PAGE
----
Young elephants enjoy wallow at zoo's new 'club mud'

August 12, 2014 - 11:04am

Elephant kids enjoy a mud party at the zoo

As work continues on the Oregon Zoo's expansive new Elephant Lands habitat, one thing is as clear as mud: Elephants — especially young elephants — love to wallow in the sticky stuff.

Samudra, who turns 6 this month, and his 1-year-old sister, Lily, have been spending much of their summer rolling, splashing and playing in the mud in the zoo's recently completed Encounter Habitat — while their mom, Rose-Tu, along with aunties Shine and Chendra, look on from safely out of splashing range.

"You can see how much fun they're having, romping around, climbing over each other and squirting each other with their trunks," said animal curator Bob Lee, who oversees the zoo's elephant program. "But mud baths also serve an important purpose. On warm summer days, they cool the elephants off and provide a protective coating to shield their skin from harmful UV rays. A lot of people don't realize it, but elephants can get sunburned just like us — especially the youngsters, who have more sensitive skin."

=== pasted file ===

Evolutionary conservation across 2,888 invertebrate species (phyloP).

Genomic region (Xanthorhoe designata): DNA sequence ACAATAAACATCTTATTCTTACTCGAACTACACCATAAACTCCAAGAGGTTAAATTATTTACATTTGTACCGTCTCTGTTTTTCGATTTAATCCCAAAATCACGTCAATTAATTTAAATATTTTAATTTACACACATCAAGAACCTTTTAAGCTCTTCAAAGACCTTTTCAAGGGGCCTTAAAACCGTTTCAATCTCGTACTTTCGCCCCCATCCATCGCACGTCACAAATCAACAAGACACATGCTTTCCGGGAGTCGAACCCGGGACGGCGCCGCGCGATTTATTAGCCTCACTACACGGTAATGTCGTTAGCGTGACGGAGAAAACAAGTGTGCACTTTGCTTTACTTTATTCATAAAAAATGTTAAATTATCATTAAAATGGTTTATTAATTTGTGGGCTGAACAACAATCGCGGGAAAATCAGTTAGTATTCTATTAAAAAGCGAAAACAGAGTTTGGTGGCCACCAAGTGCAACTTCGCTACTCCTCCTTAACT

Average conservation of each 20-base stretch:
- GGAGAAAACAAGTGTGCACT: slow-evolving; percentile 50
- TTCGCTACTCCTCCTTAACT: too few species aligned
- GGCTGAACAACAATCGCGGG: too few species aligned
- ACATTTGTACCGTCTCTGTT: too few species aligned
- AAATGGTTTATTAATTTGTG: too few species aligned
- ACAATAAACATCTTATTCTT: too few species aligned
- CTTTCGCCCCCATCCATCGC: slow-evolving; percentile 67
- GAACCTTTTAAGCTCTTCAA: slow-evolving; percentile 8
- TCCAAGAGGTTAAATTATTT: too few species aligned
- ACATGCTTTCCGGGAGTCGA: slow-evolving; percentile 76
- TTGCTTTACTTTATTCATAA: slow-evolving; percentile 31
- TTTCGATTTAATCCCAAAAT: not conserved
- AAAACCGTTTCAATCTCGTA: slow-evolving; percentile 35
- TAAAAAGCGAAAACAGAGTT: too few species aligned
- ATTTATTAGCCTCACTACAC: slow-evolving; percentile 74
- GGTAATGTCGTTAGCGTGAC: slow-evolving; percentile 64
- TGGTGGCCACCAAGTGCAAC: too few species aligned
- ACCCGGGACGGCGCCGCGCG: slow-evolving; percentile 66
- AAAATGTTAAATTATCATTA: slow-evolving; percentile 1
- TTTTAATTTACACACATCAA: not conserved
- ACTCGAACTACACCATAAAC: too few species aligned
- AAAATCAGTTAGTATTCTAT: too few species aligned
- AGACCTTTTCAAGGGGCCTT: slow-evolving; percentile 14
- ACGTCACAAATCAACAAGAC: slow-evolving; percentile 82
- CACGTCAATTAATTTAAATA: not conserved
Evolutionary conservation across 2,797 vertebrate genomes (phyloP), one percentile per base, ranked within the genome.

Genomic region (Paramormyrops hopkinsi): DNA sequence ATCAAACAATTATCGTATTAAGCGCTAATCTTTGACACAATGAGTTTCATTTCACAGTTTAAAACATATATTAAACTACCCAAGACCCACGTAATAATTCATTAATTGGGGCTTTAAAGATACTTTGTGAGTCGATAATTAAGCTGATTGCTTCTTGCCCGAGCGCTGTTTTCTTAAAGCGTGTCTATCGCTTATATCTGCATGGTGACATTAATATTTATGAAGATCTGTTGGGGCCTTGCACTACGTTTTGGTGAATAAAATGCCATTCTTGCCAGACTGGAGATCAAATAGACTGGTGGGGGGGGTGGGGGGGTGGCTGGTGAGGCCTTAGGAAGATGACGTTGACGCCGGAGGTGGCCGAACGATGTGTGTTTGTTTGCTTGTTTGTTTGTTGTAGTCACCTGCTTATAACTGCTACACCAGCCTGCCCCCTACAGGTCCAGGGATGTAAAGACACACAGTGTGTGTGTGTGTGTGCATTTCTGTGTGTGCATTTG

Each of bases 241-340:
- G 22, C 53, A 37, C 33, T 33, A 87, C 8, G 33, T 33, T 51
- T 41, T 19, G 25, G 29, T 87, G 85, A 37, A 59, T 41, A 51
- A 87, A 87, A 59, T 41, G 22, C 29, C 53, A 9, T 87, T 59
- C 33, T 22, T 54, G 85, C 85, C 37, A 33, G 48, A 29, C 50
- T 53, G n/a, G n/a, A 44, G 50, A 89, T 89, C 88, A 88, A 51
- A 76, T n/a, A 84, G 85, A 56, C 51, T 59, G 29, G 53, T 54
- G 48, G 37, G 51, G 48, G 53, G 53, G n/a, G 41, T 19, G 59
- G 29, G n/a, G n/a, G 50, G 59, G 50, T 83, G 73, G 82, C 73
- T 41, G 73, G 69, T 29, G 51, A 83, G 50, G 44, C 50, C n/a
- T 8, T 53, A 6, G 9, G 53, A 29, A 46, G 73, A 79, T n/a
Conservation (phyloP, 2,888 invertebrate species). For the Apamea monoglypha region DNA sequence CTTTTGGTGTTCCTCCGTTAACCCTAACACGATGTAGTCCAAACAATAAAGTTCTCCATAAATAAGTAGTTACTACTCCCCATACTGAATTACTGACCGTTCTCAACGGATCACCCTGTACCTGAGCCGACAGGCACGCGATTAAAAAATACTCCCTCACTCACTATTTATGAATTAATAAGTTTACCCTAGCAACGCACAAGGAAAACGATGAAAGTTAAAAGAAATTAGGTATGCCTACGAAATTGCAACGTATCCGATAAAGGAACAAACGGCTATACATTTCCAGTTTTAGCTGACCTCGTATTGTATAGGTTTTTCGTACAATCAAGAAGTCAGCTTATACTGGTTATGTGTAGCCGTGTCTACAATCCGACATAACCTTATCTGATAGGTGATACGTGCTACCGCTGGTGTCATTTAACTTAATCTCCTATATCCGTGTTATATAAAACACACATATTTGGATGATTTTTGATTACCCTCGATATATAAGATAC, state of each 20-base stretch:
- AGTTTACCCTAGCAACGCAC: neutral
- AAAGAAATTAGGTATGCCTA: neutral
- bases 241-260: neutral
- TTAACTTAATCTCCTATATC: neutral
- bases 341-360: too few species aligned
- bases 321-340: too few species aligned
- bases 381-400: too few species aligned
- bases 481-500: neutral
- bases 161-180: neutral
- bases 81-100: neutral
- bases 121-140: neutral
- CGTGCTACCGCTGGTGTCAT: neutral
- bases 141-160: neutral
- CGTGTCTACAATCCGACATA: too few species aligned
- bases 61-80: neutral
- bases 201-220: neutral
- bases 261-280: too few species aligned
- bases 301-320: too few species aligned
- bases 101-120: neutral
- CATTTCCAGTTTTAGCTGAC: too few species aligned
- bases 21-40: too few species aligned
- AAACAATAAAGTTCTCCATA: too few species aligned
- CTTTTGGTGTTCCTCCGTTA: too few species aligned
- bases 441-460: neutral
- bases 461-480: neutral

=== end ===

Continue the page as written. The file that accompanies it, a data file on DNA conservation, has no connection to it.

Just to the north of Sam and Lily's muddy romp, crews continued work on the zoo's expansive new Elephant Lands habitat, where the variety of terrains will include hills, meadows, elephant-size swimming pools and, yes, mud wallows.

Planning for the expansive, naturalistic Elephant Lands reached a truly granular level over the past year, as designers researched, sampled and tested a variety of sands before settling on a just-right "Goldilocks" type deemed optimal for elephants. While much of the habitat is at least four feet deep in sand, care was taken to include some areas of harder-packed dirt that the elephants could dig up to create wallows.

Elephant Lands — the fourth of eight major projects funded by a community-supported 2008 bond measure — is a sweeping expansion of the zoo's Asian elephant habitat that will quadruple the animals' space and dramatically enhance their daily experiences. Work on the new habitat, which has been carefully sequenced to gradually expand the elephants' accessible space in phases, will be completed in the fall of 2015.